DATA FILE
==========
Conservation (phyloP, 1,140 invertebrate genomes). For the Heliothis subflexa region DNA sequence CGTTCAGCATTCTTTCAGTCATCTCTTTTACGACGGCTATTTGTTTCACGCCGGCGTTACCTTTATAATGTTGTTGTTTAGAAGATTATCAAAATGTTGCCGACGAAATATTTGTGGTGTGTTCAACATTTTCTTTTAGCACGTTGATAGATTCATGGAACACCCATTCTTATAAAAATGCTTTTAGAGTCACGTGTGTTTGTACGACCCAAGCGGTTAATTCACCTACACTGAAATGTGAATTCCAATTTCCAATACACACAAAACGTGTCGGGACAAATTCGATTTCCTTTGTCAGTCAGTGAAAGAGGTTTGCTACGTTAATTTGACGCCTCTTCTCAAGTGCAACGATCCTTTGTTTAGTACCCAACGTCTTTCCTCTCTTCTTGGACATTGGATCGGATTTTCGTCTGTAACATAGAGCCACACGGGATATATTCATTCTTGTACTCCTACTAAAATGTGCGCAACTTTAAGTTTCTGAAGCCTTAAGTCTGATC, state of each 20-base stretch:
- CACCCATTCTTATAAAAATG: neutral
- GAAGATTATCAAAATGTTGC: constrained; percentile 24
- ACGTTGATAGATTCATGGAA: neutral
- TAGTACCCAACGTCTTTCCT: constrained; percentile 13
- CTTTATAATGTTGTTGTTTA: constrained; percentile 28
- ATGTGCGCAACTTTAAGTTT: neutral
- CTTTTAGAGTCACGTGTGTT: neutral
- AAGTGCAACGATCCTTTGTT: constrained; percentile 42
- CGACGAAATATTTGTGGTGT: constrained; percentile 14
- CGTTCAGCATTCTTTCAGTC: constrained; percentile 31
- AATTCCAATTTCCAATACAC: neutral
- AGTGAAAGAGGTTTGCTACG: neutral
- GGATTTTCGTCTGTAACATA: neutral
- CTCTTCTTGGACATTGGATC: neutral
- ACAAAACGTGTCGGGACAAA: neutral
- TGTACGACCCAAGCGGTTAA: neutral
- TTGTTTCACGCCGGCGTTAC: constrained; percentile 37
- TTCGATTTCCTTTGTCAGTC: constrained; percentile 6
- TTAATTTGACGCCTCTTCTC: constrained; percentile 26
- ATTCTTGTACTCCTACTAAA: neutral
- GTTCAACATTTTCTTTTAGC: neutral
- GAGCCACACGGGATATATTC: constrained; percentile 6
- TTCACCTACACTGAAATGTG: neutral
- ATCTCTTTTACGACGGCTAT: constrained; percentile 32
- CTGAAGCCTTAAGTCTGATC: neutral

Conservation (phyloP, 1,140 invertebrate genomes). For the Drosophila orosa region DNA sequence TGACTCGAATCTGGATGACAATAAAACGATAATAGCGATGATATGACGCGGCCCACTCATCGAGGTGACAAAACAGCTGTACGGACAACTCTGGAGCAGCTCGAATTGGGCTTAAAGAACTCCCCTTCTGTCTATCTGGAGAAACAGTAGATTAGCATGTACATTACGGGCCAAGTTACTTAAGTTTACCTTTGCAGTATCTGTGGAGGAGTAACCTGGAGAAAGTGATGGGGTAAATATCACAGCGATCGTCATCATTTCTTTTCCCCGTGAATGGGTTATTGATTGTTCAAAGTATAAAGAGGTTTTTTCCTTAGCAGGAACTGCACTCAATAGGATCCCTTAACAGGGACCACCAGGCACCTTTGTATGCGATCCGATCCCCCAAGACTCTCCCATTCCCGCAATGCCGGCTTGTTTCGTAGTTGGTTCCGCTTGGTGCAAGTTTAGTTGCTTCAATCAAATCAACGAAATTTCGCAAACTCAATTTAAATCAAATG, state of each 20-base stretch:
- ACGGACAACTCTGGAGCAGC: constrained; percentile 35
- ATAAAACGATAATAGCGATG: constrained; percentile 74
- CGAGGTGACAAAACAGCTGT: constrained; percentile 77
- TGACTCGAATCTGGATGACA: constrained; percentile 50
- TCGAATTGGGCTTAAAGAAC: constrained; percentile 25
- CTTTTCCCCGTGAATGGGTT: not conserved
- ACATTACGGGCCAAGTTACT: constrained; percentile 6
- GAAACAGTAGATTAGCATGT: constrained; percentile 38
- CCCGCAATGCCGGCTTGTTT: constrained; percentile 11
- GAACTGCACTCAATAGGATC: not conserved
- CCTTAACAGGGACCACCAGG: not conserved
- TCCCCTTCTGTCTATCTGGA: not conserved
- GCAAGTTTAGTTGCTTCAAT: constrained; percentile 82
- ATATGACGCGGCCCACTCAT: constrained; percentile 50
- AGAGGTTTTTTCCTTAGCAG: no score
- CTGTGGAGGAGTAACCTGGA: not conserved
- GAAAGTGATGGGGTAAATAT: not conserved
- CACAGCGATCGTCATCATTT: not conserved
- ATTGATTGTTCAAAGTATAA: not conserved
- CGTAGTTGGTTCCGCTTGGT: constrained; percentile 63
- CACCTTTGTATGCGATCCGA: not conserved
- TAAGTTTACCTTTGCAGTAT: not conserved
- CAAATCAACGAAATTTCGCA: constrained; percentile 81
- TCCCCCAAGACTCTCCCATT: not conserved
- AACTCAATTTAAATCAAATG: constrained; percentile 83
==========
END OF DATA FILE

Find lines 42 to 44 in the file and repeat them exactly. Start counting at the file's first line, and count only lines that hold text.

- AGAGGTTTTTTCCTTAGCAG: no score
- CTGTGGAGGAGTAACCTGGA: not conserved
- GAAAGTGATGGGGTAAATAT: not conserved